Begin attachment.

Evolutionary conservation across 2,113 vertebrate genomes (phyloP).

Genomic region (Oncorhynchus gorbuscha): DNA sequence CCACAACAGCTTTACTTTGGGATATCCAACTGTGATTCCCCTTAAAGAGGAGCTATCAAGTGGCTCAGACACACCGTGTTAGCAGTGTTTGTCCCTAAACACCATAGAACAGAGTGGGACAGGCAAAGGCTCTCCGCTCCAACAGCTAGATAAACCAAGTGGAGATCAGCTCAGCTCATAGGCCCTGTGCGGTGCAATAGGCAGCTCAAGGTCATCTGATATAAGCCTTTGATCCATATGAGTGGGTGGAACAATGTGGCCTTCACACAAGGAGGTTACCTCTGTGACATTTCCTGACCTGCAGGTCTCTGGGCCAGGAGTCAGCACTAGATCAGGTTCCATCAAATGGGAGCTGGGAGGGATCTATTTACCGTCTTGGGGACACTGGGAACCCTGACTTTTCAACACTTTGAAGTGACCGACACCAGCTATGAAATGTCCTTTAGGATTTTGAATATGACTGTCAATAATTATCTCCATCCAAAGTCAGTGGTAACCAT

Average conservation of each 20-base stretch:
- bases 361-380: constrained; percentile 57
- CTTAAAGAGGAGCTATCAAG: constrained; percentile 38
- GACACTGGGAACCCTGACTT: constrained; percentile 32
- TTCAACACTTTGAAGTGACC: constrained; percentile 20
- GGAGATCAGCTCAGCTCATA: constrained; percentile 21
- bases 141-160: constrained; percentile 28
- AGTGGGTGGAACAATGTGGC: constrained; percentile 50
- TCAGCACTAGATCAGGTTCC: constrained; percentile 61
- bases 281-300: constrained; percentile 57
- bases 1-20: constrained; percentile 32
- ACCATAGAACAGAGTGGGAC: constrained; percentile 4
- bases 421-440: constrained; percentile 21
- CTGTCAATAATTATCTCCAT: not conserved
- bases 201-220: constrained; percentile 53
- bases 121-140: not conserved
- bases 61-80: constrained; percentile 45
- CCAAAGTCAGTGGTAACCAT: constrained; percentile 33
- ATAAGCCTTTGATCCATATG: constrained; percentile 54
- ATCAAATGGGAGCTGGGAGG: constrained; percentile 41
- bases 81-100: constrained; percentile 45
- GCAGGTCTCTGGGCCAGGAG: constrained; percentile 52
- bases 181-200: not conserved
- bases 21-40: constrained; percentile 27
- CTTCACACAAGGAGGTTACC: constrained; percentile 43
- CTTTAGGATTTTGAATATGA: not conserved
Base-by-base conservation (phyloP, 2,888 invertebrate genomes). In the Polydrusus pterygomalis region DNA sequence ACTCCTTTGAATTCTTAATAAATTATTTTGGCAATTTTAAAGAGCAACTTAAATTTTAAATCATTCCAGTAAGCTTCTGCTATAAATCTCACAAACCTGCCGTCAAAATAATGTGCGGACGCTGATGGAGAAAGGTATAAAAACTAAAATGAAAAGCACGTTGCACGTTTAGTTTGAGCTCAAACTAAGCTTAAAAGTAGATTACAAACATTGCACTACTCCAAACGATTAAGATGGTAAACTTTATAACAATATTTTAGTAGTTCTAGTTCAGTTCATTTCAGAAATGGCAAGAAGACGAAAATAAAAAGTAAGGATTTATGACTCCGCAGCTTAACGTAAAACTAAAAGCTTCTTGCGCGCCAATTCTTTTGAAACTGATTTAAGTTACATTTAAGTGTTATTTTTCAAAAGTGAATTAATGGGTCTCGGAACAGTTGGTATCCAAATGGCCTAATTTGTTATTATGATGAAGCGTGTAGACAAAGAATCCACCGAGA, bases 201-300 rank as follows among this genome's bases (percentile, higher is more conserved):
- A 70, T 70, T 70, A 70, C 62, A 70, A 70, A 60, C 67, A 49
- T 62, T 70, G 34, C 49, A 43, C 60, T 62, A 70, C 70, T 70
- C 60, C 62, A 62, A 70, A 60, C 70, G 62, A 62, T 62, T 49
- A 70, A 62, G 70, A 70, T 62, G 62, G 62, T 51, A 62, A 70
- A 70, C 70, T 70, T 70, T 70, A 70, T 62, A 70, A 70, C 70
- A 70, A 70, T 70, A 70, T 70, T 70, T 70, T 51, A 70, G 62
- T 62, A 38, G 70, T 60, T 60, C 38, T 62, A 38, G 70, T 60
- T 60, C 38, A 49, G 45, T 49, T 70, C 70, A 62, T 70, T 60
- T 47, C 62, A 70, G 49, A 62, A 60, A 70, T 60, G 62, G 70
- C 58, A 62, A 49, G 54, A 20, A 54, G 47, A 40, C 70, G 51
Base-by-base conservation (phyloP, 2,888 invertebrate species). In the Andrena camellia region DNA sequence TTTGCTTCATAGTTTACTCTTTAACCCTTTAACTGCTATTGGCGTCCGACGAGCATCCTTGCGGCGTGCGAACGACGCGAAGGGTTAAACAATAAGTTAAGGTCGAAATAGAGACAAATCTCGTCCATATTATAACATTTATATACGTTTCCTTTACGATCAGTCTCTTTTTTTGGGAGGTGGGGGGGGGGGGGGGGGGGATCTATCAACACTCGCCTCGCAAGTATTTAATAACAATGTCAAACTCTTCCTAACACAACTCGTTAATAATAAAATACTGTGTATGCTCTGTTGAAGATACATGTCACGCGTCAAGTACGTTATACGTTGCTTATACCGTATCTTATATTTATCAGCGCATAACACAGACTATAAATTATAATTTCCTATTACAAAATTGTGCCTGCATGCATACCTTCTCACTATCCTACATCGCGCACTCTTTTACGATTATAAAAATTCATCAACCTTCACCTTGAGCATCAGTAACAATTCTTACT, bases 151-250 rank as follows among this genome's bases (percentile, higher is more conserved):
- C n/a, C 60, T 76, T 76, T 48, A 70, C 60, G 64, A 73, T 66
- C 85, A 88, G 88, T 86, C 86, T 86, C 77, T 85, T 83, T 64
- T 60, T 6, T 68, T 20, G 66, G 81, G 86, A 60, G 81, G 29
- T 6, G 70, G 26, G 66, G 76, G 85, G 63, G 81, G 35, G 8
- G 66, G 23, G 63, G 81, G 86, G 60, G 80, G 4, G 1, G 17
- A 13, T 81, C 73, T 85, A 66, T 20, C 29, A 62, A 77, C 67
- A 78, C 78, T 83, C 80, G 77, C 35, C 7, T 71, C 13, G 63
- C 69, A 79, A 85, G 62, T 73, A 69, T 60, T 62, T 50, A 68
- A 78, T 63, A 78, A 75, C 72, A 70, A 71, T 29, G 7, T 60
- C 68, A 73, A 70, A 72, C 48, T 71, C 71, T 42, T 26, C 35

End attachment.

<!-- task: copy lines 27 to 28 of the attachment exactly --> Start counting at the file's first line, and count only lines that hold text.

- CTTCACACAAGGAGGTTACC: constrained; percentile 43
- CTTTAGGATTTTGAATATGA: not conserved